From Deutsche Bank to Credit Suisse and Barclays, brokers are in transition for a variety of reasons – some voluntary and some obligatory. Either way, for a FINRA registered representative, leaving their broker-dealer can be a nerve-wracking time. Regardless of the reason for leaving, the ultimate goal is always the same: get to your new firm and bring with you as many clients as you can without getting sued by your old broker-dealer in a FINRA Arbitration.
But, easier said than done. In addition to the logistical challenges, there are also some legal hurdles that must be cleared first.
The first major question that should be asked is: “Does the Protocol for Broker Recruiting apply?” If either your old firm or new firm are not signatories to it, then your answer should be “No.” If both your old firm and your new firm are signatories to it, then the answer to that question should be “Yes” – but some restrictions may apply.
If the Protocol does not apply, then your situation is going to be much more fact-specific. In addition to the specific statutes and common law that apply in your state or jurisdiction, you will need to assess what covenants and limitations are included in the contracts you have with your current firm. Unfortunately, some of these can be very restrictive.
For example, in some cases, you may have even signed a “non-competition” agreement. In some cases, non-competition agreements may contractually prohibit you from speaking with your clients for a specific period of time (potentially a year or more) in the event you leave the firm.
Non-competition agreements and other restrictive covenants may appear in any number of contracts a FINRA registered representative has with their firm. Obviously, if one such provision was covertly inserted into one of your employment agreements, it could potentially cause you problems should your firm attempt to enforce it in a FINRA Arbitration or court. That is one reason why it’s always best to review your agreements with the firm and have an attorney experienced in the field of FINRA employment law look over them as well before you start your transition.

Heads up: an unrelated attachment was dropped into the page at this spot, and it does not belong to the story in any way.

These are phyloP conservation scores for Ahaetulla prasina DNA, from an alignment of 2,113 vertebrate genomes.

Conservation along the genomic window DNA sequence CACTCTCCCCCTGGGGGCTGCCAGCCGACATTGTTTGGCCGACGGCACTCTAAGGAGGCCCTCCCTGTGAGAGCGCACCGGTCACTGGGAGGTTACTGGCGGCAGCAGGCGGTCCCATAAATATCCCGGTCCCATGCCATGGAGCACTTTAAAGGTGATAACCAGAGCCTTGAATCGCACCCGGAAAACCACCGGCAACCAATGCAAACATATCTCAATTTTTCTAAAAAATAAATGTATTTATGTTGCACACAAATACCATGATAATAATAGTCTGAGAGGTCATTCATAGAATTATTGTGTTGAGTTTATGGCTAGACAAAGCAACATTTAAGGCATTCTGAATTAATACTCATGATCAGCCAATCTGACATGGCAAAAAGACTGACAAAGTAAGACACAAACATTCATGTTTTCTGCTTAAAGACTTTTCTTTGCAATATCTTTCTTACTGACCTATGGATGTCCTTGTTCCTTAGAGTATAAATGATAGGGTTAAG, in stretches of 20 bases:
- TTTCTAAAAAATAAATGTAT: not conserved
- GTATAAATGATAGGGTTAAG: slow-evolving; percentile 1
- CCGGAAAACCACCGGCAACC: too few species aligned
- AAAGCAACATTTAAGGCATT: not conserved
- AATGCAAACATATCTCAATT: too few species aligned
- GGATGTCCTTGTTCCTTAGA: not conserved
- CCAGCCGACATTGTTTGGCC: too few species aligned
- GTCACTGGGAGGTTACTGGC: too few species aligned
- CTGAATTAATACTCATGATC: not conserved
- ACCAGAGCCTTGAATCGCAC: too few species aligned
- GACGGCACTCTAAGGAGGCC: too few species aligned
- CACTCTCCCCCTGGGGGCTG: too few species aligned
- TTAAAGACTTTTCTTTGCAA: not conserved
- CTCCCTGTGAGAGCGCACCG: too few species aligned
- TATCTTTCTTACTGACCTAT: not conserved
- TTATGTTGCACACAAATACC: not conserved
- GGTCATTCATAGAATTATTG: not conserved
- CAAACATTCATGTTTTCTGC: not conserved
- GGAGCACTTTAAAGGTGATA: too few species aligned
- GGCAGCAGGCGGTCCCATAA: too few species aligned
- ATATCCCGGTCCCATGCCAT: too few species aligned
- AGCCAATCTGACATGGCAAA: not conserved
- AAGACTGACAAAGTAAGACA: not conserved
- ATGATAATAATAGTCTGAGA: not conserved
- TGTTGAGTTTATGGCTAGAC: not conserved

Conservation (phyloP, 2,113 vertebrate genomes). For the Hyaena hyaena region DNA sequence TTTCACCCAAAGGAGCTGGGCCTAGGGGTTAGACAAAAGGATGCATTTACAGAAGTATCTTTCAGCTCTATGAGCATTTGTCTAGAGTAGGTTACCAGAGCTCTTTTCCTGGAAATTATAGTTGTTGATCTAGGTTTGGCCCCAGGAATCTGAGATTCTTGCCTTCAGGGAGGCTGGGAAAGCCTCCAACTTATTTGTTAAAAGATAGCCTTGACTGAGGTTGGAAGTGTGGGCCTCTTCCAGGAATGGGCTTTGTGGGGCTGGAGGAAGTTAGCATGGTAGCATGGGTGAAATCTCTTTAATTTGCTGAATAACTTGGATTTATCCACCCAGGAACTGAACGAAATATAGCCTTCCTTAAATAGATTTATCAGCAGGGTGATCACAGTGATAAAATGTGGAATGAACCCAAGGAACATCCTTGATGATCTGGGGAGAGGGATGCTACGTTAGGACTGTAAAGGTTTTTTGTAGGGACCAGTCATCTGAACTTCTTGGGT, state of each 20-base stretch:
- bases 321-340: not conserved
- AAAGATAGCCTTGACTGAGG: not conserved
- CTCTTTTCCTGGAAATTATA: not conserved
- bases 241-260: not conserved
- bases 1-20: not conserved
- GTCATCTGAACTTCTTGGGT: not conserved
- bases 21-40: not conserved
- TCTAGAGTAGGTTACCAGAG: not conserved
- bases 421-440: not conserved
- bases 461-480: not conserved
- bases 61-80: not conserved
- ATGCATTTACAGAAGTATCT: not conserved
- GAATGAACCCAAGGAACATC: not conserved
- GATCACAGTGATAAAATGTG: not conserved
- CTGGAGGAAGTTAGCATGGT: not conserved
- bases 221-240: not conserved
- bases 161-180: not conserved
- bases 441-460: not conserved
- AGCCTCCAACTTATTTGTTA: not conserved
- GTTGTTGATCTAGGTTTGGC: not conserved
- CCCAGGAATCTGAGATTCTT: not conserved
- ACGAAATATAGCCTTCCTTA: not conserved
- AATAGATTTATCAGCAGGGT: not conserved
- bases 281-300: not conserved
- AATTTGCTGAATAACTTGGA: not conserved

If the Protocol does apply, your road may be a little bit easier. Specifically, the Protocol outlines the rights and obligations of the departing registered representative and both their old and new broker dealers.
For example, registered representatives may take with some certain pieces of client contact information (e.g., names, addresses, telephone numbers, email addresses, and account titles) but are prohibited from taking anything else. However, you must notify your firm with your resignation letter of what client information you are taking with you and include a list of customer account numbers. Once at the new firm, this information may be used by you (and only you – not other brokers at your new broker dealer) to solicit your former clients. Assuming your clients have decided to join you at your new firm, your new firm’s back office largely takes over to ensure things are processed properly.
One caveat is important to remember, even if you are at Protocol firm, you should ensure that no agreements you signed waive or restrict your rights under the Protocol. For example, it was reported by AdvisorHub that “Morgan Stanley  foisted a new contract on more than two dozen members of a highly lucrative brokerage team that restricts their ability to solicit clients if they leave the firm” just last week. The agreement discussed, which was presented to certain Morgan Stanley brokers, contained a provision that was effectively a waiver of the Protocol. The specific provision would prevent brokers from taking the names, addresses and other contact information for clients with them, even if they transitioned to another Protocol firm.
Ultimately, Brokers should be careful with what they are signing. You cannot always trust that your broker-dealer has your best interests at heart – you need to look out for you, especially when transitioning (or considering transitioning) between firms.
**Nothing contained herein is intended as, nor should be constituted to be, legal advice. Individual situations may vary. You should contact an experienced FINRA employment attorney to assess your specific situation and provide you with personalized legal representation.**